Canine Compassion Course


5th graders - 12th graders who live in zipcodes where surrender, neglect, and abuse (humans and animals) is highest. 

Students in high-need communities are often challenged by and disengaged from academics. We increase feelings of membership and belonging by developing personal relationships with students and teaching them lessons that relate to their life and culture. 

Canine Attendance

We have a dog/handler team in 75% of our classrooms. Dogs are a "hook" for engagement and are uniquely capable of providing valuable lessons in empathy.


65 minute lessons that focus on such topics as responsible pet ownership and dog breeds, history, and psychology. The course stresses ways to ensure successful interactions with dogs and eliminate fear of dogs through learning their body language and communication. We feature empathy and compassion as part of human-dog and human-human relationships. We underscore cultural role models in animal welfare.

Our curricula has a direct positive impact on students' interpersonal relationships, leadership and confidence skills, home life, and their role in their neighborhoods.

Our lesson plans fit into the speaking and listening common core standards as well as social - emotional learning curriculum. 

Out of classroom

We bring neighborhood role models and ambassadors into the classroom. The students go on field trips to our partnering shelters. This connection allows students to develop perspective and understanding of the plight of homeless animals and to see directly how their community contributes to animal welfare challenges. Students confront the consequences of their choices.

Outcome and Goal

Leadership, elevated empathy, empathetic leaders, confidence and free-thinking skills, and knowledge in both managing dogs and understanding dog as family members and mans best friend. 


Elevate empathy toward dogs and people and expand the neighborhood network of ambassadors and advocates for dogs and humans.

Decrease the number of shelter surrenders, euthanization, reports of abuse/neglect, and increase responsible pet ownership. 

Get involved

We are seeking teachers, new schools and locations, partners, sponsors, and corporate support. Contact TIP's Educational Director for more info:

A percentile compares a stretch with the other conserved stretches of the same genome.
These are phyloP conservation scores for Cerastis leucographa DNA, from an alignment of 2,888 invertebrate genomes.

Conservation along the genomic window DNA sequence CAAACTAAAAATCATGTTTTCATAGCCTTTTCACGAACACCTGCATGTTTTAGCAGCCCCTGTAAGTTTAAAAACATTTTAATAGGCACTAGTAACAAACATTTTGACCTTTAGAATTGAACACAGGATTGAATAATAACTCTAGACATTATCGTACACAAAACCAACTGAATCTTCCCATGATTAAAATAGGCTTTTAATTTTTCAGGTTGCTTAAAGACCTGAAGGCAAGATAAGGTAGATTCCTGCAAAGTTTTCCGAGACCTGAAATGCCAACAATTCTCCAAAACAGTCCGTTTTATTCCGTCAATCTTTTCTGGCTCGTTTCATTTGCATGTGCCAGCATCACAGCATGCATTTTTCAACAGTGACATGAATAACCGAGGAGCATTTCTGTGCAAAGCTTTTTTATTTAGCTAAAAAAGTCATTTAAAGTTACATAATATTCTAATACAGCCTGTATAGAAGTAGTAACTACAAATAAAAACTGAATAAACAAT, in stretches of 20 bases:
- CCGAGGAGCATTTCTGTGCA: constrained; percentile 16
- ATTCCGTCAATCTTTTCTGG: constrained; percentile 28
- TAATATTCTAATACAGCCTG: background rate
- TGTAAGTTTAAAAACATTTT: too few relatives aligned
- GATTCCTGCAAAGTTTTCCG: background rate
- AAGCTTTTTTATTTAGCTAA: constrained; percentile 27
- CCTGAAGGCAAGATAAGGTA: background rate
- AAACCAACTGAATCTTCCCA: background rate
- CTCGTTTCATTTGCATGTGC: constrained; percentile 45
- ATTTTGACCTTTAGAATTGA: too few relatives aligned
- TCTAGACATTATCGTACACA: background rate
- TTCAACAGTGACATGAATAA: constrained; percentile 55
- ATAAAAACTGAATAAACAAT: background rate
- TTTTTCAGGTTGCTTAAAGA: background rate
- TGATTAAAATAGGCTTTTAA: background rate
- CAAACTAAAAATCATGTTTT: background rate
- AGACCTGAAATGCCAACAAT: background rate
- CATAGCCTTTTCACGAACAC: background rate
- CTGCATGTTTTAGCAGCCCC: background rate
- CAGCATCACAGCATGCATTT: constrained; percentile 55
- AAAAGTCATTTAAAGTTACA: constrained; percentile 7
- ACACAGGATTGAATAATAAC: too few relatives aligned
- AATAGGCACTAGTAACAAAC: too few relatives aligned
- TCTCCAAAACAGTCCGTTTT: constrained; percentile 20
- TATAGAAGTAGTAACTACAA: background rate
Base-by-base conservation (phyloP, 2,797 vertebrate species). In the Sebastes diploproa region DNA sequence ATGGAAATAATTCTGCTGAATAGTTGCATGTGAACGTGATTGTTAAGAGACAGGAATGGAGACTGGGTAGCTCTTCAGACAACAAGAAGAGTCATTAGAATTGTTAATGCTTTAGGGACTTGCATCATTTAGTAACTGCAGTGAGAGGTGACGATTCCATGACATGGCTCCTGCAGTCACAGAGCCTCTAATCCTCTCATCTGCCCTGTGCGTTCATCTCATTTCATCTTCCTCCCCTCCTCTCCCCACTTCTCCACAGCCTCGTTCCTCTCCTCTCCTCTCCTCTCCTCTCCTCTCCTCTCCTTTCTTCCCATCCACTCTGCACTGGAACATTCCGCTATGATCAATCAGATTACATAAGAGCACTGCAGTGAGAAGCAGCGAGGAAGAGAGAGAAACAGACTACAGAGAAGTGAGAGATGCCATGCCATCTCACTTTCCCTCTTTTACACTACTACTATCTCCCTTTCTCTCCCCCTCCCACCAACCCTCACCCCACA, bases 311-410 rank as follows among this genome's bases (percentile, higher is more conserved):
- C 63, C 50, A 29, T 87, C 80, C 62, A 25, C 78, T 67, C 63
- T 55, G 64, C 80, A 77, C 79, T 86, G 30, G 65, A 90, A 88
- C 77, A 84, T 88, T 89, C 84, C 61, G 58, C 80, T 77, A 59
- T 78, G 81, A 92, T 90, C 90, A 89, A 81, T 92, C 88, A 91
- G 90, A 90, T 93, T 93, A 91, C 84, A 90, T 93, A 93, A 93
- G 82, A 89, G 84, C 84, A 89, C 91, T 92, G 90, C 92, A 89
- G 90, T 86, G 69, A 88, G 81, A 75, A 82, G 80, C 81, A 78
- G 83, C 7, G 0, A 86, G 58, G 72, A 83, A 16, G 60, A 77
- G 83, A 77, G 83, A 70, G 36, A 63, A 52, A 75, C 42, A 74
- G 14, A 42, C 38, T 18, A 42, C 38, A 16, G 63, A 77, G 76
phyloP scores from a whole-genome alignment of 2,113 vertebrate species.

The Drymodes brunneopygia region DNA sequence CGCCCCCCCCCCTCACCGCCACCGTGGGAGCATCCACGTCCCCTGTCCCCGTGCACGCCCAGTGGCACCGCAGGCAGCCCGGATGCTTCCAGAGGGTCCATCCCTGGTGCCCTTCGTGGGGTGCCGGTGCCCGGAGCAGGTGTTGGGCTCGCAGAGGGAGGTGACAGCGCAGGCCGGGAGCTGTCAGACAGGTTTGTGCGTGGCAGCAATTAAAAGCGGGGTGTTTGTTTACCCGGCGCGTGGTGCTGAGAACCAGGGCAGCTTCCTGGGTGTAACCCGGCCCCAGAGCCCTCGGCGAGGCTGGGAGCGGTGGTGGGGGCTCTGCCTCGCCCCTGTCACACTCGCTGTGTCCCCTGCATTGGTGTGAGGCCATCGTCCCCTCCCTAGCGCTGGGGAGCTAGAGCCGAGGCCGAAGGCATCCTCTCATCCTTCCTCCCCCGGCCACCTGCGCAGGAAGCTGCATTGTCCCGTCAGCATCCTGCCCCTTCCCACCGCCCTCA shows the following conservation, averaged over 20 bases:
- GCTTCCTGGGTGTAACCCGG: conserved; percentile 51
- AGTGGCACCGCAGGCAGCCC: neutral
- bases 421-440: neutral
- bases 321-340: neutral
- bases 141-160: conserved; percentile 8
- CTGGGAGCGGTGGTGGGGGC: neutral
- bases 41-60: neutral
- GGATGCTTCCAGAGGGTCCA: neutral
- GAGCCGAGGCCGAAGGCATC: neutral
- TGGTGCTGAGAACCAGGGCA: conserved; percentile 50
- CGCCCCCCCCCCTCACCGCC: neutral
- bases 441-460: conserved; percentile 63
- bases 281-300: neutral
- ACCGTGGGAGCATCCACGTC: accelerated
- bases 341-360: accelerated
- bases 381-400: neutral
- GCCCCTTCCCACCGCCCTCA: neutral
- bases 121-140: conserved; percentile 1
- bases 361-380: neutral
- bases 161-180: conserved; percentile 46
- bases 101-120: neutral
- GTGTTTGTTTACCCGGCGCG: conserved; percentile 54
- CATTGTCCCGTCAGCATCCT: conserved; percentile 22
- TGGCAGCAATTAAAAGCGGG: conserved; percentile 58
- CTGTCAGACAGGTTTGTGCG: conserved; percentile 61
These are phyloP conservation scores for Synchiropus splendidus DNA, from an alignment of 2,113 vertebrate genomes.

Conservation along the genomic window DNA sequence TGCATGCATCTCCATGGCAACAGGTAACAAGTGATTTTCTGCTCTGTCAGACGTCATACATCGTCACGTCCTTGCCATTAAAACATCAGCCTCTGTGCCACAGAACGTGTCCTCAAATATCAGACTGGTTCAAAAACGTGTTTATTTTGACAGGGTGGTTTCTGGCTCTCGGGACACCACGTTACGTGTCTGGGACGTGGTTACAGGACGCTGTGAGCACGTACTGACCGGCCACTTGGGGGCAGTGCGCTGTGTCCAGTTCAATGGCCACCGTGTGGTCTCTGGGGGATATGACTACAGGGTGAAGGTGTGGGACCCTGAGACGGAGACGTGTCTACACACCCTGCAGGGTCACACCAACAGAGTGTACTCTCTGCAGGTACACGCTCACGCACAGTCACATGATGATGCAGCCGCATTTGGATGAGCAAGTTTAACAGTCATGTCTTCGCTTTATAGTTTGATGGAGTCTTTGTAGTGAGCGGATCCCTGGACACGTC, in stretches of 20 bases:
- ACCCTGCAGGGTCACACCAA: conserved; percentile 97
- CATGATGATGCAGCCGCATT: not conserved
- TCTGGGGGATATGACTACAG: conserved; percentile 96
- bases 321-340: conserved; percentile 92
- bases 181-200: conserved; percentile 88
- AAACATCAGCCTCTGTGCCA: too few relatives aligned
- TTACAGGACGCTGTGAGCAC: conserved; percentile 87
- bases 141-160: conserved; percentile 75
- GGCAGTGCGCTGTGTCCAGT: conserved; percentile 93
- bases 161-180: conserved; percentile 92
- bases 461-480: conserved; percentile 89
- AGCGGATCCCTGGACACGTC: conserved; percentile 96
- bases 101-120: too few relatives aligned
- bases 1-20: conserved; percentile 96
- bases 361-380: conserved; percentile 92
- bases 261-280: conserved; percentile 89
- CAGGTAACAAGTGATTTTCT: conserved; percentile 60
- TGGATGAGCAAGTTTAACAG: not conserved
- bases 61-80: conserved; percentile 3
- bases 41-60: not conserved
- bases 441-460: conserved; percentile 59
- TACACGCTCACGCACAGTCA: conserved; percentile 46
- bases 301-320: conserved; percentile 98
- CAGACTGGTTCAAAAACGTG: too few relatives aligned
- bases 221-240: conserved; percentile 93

2016 & 2017

In 2016 we taught 25 students in 1 school for 3 weeks. In 2017 we taught 100 students in 1 school for 2 weeks. 


We taught 125 students in 2 schools for

2 weeks; 40 hours of classroom time. 


We plan to reach 500 students, in 5 classrooms. This will be 200 hours of classroom time!

Canine Compassion as a path of empathy

Humane Education Origins

Compassion and empathy need to be re-awakened. They are often surpressed by other life forces or trauma. Our Education Course awakens the sleeping, unconscious human spirit that is waiting for permission to connect with compassion. 

Over three years, TIP has run 2-3 "Canine Compassion Courses" in 11th Ward (Central City) and Upper 9th Ward classrooms. The course originally set out to solve the problem of shelter over-population, high euthanization rates, and abuse and neglect by targeting the root cause of these epidemics (lack of education and resources). 

Our experience of executing the curriculum suggests that Humane Education benefits humans just as much, if not more, than the animals it was designed to advocate for. 

The true value of the course isn't just the knowledge gained around training and behavior, animal husbandry (basic dog needs), or why dogs shouldn't be left in the yard all day (though these are valuable lessons learned, for sure) - the real value is in the lessons around empathy and mutual respect that can be uniquely taught and experienced through our curriculum and interaction with dogs. 

Learn More

We are seeking teachers, new schools and locations, partners, sponsorships and corporate support.

A look inside 2018's course